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How Much Should You Charge for Your Service?


I consult for a number of ad agency clients. My primary goal is to deliver what I promise, a pipeline of relevant new business prospects in their favorite industries. But, I also love to just talk about business and give away my very best free advice. And I want to share a piece of that advice right now that might be beneficial for you--the answer to a question that I've been asked on more than one occasion.

But first, I need to say that I simply love business! I better, right? I mean, I studied business, earned not one but two Master's Degrees in it (an MS in Marketing and an MBA), I've built and sold two, and I currently run another. I lecture at five universities about building businesses, train marketing teams and consultants every week, and I talk about business to just about anyone who wants to listen--and even several who don't! (Sorry, honey!)

So, the question I've been asked so often is "How much should I charge my clients for X or Y service?" And I'm sharing my answer based in part on over 10 years of ad agency experience stacked on top of what they teach every newbie in his first semester of business school: there are two approaches to determining the price of a product or service. Cost-based pricing and Value-based pricing. I recommend using them both. Combined!

Cost-based Pricing - Make sure you cover your cost for the service by estimating the hours you'll need for everyone involved, then multiplying that by your agency's average billing rate. Then, double it! Because we always underestimate.

For example, Relevant offers an email campaign management service. In our experience, it should take about two hours to layout, write, proof, review, and approve the copy. It takes another hour to account manage the process with the client and about another one to two hours to design, code, and load the email into the client's system. So, four hours times our (very affordable!) $100/hourly rate equals $400. Then I double it to $800. Because, reasons. So, by this method, I should be charging at least $800 for this service to cover our projected cost.

Value-based Pricing - Make sure you know what the value of your service is! What price will the market accept? What are your competitors charging? What is the client probably willing to pay for the service? I've found that many people will pay way more than the cost of the service just to get their problem off their plate and know that it is being taken care of.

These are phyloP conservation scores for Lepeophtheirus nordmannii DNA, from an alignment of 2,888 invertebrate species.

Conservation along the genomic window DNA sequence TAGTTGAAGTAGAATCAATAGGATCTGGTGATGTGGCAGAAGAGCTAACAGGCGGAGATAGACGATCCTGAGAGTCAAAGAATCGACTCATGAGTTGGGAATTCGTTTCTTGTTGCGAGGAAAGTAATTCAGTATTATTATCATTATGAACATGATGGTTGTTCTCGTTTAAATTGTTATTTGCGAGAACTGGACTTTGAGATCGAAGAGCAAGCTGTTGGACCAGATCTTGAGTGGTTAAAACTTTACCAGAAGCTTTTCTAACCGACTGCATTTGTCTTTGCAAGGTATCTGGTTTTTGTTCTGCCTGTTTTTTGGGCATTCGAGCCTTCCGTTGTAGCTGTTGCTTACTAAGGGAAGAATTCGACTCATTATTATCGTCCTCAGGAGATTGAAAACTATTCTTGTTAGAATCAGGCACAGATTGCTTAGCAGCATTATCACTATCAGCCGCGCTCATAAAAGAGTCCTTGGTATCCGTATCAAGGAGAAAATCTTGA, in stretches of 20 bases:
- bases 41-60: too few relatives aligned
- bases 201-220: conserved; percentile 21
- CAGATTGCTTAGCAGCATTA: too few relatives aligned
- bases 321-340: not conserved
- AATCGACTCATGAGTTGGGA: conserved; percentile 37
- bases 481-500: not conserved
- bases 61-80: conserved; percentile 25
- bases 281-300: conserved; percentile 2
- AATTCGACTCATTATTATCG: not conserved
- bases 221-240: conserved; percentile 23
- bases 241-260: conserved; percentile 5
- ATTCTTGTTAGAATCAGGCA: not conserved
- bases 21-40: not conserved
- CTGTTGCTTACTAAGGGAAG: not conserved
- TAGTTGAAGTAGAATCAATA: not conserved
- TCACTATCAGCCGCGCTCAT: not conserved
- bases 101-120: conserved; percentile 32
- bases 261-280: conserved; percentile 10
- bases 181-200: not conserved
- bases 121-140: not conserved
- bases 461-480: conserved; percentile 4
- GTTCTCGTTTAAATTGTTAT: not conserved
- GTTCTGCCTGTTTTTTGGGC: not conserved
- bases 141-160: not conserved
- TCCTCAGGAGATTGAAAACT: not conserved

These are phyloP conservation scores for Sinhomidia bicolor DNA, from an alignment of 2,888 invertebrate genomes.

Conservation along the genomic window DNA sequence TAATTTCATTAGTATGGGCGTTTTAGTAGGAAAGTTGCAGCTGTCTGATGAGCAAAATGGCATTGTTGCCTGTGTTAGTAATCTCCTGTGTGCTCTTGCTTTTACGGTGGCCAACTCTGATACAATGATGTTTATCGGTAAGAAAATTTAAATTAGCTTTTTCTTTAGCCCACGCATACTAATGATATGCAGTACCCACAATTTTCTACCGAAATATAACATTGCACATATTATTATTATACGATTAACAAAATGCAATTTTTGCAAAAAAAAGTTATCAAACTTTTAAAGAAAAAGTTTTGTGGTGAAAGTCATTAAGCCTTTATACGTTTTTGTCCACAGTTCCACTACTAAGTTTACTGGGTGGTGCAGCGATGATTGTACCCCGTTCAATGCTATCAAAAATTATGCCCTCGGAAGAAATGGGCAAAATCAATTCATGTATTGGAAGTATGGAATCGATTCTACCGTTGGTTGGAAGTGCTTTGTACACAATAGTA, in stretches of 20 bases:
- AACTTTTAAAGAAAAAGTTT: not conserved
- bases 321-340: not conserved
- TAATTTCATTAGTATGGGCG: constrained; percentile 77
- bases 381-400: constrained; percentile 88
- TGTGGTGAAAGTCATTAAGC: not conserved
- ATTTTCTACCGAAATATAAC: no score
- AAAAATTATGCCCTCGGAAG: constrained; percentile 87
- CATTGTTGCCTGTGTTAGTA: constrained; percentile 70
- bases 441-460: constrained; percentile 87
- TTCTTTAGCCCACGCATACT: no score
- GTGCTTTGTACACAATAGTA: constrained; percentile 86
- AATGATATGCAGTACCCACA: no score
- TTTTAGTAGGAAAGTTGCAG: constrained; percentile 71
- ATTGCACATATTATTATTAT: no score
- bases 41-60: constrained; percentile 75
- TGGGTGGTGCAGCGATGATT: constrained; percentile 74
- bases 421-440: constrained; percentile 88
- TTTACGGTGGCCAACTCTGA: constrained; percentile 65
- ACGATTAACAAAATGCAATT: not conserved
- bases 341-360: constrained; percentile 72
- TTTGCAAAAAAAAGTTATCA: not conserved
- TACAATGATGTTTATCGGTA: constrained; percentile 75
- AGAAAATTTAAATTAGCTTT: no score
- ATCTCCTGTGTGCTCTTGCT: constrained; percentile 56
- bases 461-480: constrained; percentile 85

Back to our example of email campaign management. Even if the client or her agency had the capability to write the campaign and send the emails, she might be willing to pay $2k, $3k, or even $5k for an agency that just makes this Problem. Go. Away. So if you can deliver a consistent, professionally designed, on-strategy email service for the client, it is truly worth whatever she wants to pay.

In summary, to price your service, first, determine the actual cost plus markup to deliver the service. Second, evaluate what the market will accept, what competitors are charging, and what the client is probably willing to pay for that service. If your answer to the second one is greater than the answer to the first, and your client considers it a value, you've found the right price for your service!

Let me know if that structure has worked for your agency! Or, let me know if you have a better system for determining prices.

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Looking for more consulting advice to grow your agency? How about a proven system to add 1 to 5 new clients every month? Book a quick 20 minute call to go over your goals to grow your agency and we'll determine if my system will work for you!

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